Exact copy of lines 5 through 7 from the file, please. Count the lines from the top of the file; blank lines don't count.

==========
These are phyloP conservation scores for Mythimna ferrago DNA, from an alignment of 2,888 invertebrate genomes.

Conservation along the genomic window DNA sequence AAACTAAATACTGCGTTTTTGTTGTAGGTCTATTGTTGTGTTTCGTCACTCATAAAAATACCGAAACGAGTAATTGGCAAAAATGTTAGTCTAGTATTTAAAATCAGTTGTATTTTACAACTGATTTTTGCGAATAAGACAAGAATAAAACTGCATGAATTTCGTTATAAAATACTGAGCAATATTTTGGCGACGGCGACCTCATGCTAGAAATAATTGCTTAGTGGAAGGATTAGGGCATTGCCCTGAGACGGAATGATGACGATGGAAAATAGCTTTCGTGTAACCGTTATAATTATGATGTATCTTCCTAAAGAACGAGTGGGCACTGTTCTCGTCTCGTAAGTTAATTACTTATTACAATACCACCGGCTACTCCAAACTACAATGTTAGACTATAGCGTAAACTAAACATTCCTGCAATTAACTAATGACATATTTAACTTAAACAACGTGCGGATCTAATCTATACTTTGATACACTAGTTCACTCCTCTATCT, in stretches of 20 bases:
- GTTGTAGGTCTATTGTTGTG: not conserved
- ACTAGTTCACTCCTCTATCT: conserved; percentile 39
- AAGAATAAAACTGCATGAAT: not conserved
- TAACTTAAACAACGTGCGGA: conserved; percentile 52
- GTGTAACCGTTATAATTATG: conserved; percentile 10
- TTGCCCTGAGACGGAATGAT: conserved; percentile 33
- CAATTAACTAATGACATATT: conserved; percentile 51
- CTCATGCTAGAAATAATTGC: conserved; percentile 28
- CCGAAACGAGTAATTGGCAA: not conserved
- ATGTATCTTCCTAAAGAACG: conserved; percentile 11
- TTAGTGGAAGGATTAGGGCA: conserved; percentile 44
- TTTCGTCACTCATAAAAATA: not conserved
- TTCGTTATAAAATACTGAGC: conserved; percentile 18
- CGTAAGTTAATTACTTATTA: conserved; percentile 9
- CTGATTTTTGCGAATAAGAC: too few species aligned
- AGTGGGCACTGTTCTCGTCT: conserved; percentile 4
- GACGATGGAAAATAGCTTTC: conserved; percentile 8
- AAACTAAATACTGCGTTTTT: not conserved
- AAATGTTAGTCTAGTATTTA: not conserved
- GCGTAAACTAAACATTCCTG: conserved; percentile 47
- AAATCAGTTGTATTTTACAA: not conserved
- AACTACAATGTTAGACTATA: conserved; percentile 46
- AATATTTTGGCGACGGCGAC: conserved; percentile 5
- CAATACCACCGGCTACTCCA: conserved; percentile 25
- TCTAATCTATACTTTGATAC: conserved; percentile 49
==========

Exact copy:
- AAGAATAAAACTGCATGAAT: not conserved
- TAACTTAAACAACGTGCGGA: conserved; percentile 52
- GTGTAACCGTTATAATTATG: conserved; percentile 10